There must have been high hopes for the young Patrick Wayne when this film was made in 1959. Son of Hollywood star John Wayne, gifted with good looks and already experienced in front of the camera in several John Ford westerns, he was ready to launch his own screen career.
From the first scenes of this film, however, you can tell that something is amiss. You feel the need for the guiding hand of a John Ford to bring life to the performances and the action. Except in rare moments, the film never really seems to be more than a walk-through of the script.
Plot. The entire story takes place in an Old California village just after the war with Mexico. The population, a mix of Anglos and Mexicans, is still getting used to being part of the U.S. Old animosities continue as before. And now, when a gringo (Dennis Hopper) kills a Mexican in a gun duel, there’s some question of whether it was self-defense or homicide.
Circuit Judge Isham (Dan O’Herlihy) arrives in town with U.S. deputy marshal Stroud (Cliff Ketchum) to hear the case. Acting sheriff in the village (Patrick Wayne) has already jailed Hopper. He is then pressed by O’Herlihy to maintain order as Hopper’s friends get drunk in the cantina and vaqueros from surrounding ranches ride in for the trial.
To make sure we don’t miss the trial’s significance in this time and place, a local don (Roberto de la Madrid) arrives to see how “American justice” works. He and O’Herlihy, a stuffy Yankee patrician, provide a commentary on the proceedings. As a handpicked jury hears the case and then takes a long time behind closed doors to come to a verdict, the two men exchange politely thoughtful observations.
Outside the courtroom, tensions mount, and de la Madrid’s daughter (Yvonne Craig) attaches herself like glue to the otherwise preoccupied Wayne. Now that she’s an “American girl,” she’s eager to exercise her liberties. Hopper’s friend (Ken Curtis) first picks a fight with Wayne and then reluctantly agrees to be a guard in the jail as Hopper awaits the verdict of the jury.
When the verdict is delivered, Hopper and Wayne are called upon to provide an action-packed ending in the streets of the village. Justice is finally done, but it’s Old West-style, with guns and horses.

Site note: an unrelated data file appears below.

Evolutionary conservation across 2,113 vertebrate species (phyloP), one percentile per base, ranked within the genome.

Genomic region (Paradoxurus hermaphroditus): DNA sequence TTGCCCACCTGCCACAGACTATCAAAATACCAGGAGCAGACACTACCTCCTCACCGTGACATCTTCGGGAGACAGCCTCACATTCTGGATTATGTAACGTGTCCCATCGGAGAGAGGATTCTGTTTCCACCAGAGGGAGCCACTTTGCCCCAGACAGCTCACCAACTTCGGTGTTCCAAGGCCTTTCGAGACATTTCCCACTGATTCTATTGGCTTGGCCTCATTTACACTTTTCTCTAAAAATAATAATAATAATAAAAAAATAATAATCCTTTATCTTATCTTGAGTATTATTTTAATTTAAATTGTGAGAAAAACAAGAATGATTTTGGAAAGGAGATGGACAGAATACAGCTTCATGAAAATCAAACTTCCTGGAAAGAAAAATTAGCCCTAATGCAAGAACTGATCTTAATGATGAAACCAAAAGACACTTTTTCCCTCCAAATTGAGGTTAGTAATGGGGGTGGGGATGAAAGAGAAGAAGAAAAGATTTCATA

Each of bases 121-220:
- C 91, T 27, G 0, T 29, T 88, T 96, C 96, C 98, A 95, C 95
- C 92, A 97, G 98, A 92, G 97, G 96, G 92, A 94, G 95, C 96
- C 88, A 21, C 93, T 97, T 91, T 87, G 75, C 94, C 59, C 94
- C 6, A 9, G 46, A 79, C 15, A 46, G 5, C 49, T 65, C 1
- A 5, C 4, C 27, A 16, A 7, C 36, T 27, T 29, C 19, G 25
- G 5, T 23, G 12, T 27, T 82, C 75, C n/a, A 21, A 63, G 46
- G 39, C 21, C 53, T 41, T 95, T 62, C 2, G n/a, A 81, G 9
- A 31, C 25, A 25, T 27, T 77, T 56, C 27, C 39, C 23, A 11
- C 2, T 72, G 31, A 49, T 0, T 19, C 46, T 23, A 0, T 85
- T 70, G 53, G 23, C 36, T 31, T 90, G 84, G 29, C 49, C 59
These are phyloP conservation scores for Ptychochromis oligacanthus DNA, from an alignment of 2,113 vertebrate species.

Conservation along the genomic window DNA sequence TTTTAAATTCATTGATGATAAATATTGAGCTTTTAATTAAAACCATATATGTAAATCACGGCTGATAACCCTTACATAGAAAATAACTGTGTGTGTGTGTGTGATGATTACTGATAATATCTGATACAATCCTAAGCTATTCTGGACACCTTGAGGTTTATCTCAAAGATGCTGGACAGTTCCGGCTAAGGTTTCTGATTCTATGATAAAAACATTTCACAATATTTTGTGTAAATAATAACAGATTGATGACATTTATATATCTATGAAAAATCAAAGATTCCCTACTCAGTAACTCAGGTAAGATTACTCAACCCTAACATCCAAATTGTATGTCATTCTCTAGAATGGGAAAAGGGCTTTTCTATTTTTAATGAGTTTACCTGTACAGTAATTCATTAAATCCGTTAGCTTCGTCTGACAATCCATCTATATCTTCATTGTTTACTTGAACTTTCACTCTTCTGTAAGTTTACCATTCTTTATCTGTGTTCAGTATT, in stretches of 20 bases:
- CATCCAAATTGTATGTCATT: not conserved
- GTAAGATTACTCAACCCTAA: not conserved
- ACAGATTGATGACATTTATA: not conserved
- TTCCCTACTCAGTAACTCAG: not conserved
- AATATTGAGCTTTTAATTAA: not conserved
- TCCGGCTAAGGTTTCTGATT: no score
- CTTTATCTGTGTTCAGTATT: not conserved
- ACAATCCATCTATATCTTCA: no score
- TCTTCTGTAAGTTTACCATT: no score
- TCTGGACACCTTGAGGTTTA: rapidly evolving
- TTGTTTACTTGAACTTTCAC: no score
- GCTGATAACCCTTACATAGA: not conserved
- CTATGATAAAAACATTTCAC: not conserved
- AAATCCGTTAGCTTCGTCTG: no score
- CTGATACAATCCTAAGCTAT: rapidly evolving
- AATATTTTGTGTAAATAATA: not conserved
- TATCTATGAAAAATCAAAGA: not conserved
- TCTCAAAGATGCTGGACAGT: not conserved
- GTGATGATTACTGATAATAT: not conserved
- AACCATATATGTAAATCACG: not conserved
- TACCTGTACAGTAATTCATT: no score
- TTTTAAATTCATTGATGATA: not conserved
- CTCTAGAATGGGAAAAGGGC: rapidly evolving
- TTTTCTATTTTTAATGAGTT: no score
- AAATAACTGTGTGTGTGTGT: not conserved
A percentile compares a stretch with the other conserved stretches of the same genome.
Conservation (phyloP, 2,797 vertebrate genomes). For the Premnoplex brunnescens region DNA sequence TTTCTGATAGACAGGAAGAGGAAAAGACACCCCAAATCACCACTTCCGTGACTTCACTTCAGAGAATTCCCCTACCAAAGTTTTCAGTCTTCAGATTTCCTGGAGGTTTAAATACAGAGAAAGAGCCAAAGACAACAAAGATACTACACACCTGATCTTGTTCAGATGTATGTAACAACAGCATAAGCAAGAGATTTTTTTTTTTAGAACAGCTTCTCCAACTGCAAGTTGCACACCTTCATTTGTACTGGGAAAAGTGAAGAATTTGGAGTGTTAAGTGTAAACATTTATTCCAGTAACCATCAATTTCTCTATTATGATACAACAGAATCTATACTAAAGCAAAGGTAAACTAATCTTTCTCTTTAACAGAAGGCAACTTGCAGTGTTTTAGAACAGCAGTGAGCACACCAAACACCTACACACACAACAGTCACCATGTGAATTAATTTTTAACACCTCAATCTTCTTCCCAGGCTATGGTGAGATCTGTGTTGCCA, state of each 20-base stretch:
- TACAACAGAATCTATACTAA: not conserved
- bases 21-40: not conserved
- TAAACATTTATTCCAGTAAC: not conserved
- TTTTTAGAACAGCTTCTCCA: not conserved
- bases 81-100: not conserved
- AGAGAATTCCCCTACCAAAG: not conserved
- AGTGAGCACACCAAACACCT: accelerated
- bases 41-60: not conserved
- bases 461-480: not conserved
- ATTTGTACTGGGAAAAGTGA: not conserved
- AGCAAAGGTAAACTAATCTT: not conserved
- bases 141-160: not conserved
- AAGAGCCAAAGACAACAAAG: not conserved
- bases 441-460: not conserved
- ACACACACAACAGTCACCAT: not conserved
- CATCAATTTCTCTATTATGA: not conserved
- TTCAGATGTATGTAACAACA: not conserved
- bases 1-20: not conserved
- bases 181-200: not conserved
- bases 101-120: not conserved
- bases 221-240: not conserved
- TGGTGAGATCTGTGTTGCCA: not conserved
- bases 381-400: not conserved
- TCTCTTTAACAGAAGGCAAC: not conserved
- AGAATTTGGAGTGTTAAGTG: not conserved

Performances. The standout performance in the film is Dennis Hopper, who burrows into his character so deeply he never once leaves you doubting the guilt of his character. Cocky and ill mannered, he is a grinning sociopath. Ken Curtis is entertaining as a congenial outlaw. Cliff Ketchum is believable as a lean and crag-faced marshal.
Wayne is affable as the young sheriff but doesn’t have (or wasn’t given) much range to enliven the role. In some scenes, he seems to be working hard just to remember the lines. You wish, too, that he’d been given a better hat. The one he got from costuming makes him look more like a plantation owner than a western sheriff. For Yvonne Craig, this was one of her first feature roles. She would later become known as Batgirl in the final season of TV’s Batman (1967-1968).
Production notes. Writing credit went to veteran screenwriter Norman S. Hall, who had written scores of B-movies, mostly westerns, from the 1930s through the 1950s. His script for this film was based on a story, “Frontier Frenzy,” by western writer, John Reese. Listening to the lines as they’re spoken, you can imagine a much stronger film, with wry ironies and humor. Too often instead, they are just matter-of-fact and lacking any subtext.
|Dennis Hopper and Patrick Wayne|
The film was shot in Mexico, and despite the Technicolor it has a rough, low-budget appearance. The costumes, which seem too consciously color-coordinated, work too hard to prettify rather than simply clothe the actors. The marshal’s blue hat rings a particularly false note, although for the disreputable characters, it should be noted that a good deal of realistic dirt and grime has been worked into their outfits.
Direction was by Ted Teztlaff, who previously had a long career as a cinematographer. The orchestral music track, credited to Dimitri Tiomkin, plays steadily and often to no particular purpose throughout the film. At start and finish, there is a theme song with top-40 aspirations that seems ready material for the likes of Pat Boone. Called “Strange Are the Ways of Love,” it is sung over the hoof-beat rhythm heard in Tex Ritter’s “Do Not Forsake Me, Oh My Darling.” More germane to the film is the music provided onscreen by the Mariachis Los Reyes de Chapala.
Wrapping up. This film is a curiosity. Essentially a courtroom drama, it wants to be grounded in history. An opening title specifies “California, 1848.” And it deals with a real issue, the transfer of power to the U.S. for the Hispanic residents who have lived there for generations and are now Americans themselves.
We know from history that old land grant ranchos were taken by fair means and foul from their rightful owners. American-style justice would often fail to grant equal citizenship to former Mexicans, as was promised in the 1848 Treaty of Guadalupe Hidalgo. The bias against Mexicans in the frontier West, which Hopper’s character and his cronies exemplify, is a legacy of bigotry that continues today.
The Young Land is currently available at netflix and amazon. The print available at netflix is murky and surely does the original little justice.
Coming up: John Reese, Angel Range (1973)